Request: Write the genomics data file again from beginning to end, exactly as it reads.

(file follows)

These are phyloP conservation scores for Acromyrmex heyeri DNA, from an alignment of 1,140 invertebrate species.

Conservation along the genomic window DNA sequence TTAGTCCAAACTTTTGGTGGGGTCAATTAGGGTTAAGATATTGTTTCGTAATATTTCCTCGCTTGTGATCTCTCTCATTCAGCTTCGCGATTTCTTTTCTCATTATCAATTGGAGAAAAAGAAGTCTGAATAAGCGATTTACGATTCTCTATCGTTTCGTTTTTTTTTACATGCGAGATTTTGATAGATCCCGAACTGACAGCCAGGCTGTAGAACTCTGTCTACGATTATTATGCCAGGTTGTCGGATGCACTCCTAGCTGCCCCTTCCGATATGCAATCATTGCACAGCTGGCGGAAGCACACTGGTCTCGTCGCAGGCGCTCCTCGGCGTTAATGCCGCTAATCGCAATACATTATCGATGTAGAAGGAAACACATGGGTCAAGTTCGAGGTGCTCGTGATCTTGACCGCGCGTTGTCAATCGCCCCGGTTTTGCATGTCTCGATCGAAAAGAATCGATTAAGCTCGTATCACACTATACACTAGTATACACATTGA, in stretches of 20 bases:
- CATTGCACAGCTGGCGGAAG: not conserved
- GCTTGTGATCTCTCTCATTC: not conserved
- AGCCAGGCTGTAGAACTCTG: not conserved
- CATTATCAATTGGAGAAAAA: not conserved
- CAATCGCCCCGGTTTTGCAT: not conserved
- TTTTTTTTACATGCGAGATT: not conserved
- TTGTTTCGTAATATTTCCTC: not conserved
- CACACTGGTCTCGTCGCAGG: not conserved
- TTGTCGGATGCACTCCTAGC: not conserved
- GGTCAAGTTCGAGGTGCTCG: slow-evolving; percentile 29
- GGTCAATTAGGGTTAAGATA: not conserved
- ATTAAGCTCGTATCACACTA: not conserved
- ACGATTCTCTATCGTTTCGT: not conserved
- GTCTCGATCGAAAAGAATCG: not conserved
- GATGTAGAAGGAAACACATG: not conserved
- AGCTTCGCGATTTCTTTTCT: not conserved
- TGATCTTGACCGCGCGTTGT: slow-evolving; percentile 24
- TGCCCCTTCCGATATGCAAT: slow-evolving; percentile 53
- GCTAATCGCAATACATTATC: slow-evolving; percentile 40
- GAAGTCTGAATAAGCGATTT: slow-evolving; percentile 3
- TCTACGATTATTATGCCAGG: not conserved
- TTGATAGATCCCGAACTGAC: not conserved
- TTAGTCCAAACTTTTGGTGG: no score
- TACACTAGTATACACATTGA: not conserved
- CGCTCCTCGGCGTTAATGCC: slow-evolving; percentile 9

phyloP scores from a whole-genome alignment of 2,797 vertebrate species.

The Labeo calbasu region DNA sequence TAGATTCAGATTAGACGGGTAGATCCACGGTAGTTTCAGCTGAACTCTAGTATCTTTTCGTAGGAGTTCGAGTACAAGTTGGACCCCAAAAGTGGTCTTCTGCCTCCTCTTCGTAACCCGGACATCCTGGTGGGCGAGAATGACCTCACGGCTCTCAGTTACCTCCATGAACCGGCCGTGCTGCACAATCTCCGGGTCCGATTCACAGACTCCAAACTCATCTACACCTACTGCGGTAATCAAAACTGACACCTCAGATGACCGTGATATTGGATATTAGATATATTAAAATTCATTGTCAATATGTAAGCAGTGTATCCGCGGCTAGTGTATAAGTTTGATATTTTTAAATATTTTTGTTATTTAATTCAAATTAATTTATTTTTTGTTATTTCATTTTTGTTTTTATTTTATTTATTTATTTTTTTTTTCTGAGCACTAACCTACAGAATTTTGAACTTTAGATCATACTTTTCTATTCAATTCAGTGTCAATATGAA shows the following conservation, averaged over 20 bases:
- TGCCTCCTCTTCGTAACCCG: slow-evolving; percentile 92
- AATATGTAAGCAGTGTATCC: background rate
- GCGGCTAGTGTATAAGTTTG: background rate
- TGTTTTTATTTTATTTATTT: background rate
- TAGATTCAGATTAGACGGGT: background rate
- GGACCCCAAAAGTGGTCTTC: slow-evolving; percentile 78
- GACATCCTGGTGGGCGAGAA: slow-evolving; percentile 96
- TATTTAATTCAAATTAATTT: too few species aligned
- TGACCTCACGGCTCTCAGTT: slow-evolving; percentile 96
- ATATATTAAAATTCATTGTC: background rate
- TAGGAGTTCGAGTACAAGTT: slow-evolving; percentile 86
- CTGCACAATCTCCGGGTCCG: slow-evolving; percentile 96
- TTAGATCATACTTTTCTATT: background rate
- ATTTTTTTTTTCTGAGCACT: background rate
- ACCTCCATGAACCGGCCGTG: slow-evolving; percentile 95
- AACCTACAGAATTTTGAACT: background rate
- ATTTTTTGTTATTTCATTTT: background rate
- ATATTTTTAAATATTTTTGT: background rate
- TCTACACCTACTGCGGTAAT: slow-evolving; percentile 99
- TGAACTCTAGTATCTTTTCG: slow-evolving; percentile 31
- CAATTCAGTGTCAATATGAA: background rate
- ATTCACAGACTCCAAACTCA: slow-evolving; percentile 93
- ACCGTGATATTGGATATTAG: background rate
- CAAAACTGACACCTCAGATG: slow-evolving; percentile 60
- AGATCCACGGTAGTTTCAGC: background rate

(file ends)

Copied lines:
These are phyloP conservation scores for Acromyrmex heyeri DNA, from an alignment of 1,140 invertebrate species.

Conservation along the genomic window DNA sequence TTAGTCCAAACTTTTGGTGGGGTCAATTAGGGTTAAGATATTGTTTCGTAATATTTCCTCGCTTGTGATCTCTCTCATTCAGCTTCGCGATTTCTTTTCTCATTATCAATTGGAGAAAAAGAAGTCTGAATAAGCGATTTACGATTCTCTATCGTTTCGTTTTTTTTTACATGCGAGATTTTGATAGATCCCGAACTGACAGCCAGGCTGTAGAACTCTGTCTACGATTATTATGCCAGGTTGTCGGATGCACTCCTAGCTGCCCCTTCCGATATGCAATCATTGCACAGCTGGCGGAAGCACACTGGTCTCGTCGCAGGCGCTCCTCGGCGTTAATGCCGCTAATCGCAATACATTATCGATGTAGAAGGAAACACATGGGTCAAGTTCGAGGTGCTCGTGATCTTGACCGCGCGTTGTCAATCGCCCCGGTTTTGCATGTCTCGATCGAAAAGAATCGATTAAGCTCGTATCACACTATACACTAGTATACACATTGA, in stretches of 20 bases:
- CATTGCACAGCTGGCGGAAG: not conserved
- GCTTGTGATCTCTCTCATTC: not conserved
- AGCCAGGCTGTAGAACTCTG: not conserved
- CATTATCAATTGGAGAAAAA: not conserved
- CAATCGCCCCGGTTTTGCAT: not conserved
- TTTTTTTTACATGCGAGATT: not conserved
- TTGTTTCGTAATATTTCCTC: not conserved
- CACACTGGTCTCGTCGCAGG: not conserved
- TTGTCGGATGCACTCCTAGC: not conserved
- GGTCAAGTTCGAGGTGCTCG: slow-evolving; percentile 29
- GGTCAATTAGGGTTAAGATA: not conserved
- ATTAAGCTCGTATCACACTA: not conserved
- ACGATTCTCTATCGTTTCGT: not conserved
- GTCTCGATCGAAAAGAATCG: not conserved
- GATGTAGAAGGAAACACATG: not conserved
- AGCTTCGCGATTTCTTTTCT: not conserved
- TGATCTTGACCGCGCGTTGT: slow-evolving; percentile 24
- TGCCCCTTCCGATATGCAAT: slow-evolving; percentile 53
- GCTAATCGCAATACATTATC: slow-evolving; percentile 40
- GAAGTCTGAATAAGCGATTT: slow-evolving; percentile 3
- TCTACGATTATTATGCCAGG: not conserved
- TTGATAGATCCCGAACTGAC: not conserved
- TTAGTCCAAACTTTTGGTGG: no score
- TACACTAGTATACACATTGA: not conserved
- CGCTCCTCGGCGTTAATGCC: slow-evolving; percentile 9

phyloP scores from a whole-genome alignment of 2,797 vertebrate species.

The Labeo calbasu region DNA sequence TAGATTCAGATTAGACGGGTAGATCCACGGTAGTTTCAGCTGAACTCTAGTATCTTTTCGTAGGAGTTCGAGTACAAGTTGGACCCCAAAAGTGGTCTTCTGCCTCCTCTTCGTAACCCGGACATCCTGGTGGGCGAGAATGACCTCACGGCTCTCAGTTACCTCCATGAACCGGCCGTGCTGCACAATCTCCGGGTCCGATTCACAGACTCCAAACTCATCTACACCTACTGCGGTAATCAAAACTGACACCTCAGATGACCGTGATATTGGATATTAGATATATTAAAATTCATTGTCAATATGTAAGCAGTGTATCCGCGGCTAGTGTATAAGTTTGATATTTTTAAATATTTTTGTTATTTAATTCAAATTAATTTATTTTTTGTTATTTCATTTTTGTTTTTATTTTATTTATTTATTTTTTTTTTCTGAGCACTAACCTACAGAATTTTGAACTTTAGATCATACTTTTCTATTCAATTCAGTGTCAATATGAA shows the following conservation, averaged over 20 bases:
- TGCCTCCTCTTCGTAACCCG: slow-evolving; percentile 92
- AATATGTAAGCAGTGTATCC: background rate
- GCGGCTAGTGTATAAGTTTG: background rate
- TGTTTTTATTTTATTTATTT: background rate
- TAGATTCAGATTAGACGGGT: background rate
- GGACCCCAAAAGTGGTCTTC: slow-evolving; percentile 78
- GACATCCTGGTGGGCGAGAA: slow-evolving; percentile 96
- TATTTAATTCAAATTAATTT: too few species aligned
- TGACCTCACGGCTCTCAGTT: slow-evolving; percentile 96
- ATATATTAAAATTCATTGTC: background rate
- TAGGAGTTCGAGTACAAGTT: slow-evolving; percentile 86
- CTGCACAATCTCCGGGTCCG: slow-evolving; percentile 96
- TTAGATCATACTTTTCTATT: background rate
- ATTTTTTTTTTCTGAGCACT: background rate
- ACCTCCATGAACCGGCCGTG: slow-evolving; percentile 95
- AACCTACAGAATTTTGAACT: background rate
- ATTTTTTGTTATTTCATTTT: background rate
- ATATTTTTAAATATTTTTGT: background rate
- TCTACACCTACTGCGGTAAT: slow-evolving; percentile 99
- TGAACTCTAGTATCTTTTCG: slow-evolving; percentile 31
- CAATTCAGTGTCAATATGAA: background rate
- ATTCACAGACTCCAAACTCA: slow-evolving; percentile 93
- ACCGTGATATTGGATATTAG: background rate
- CAAAACTGACACCTCAGATG: slow-evolving; percentile 60
- AGATCCACGGTAGTTTCAGC: background rate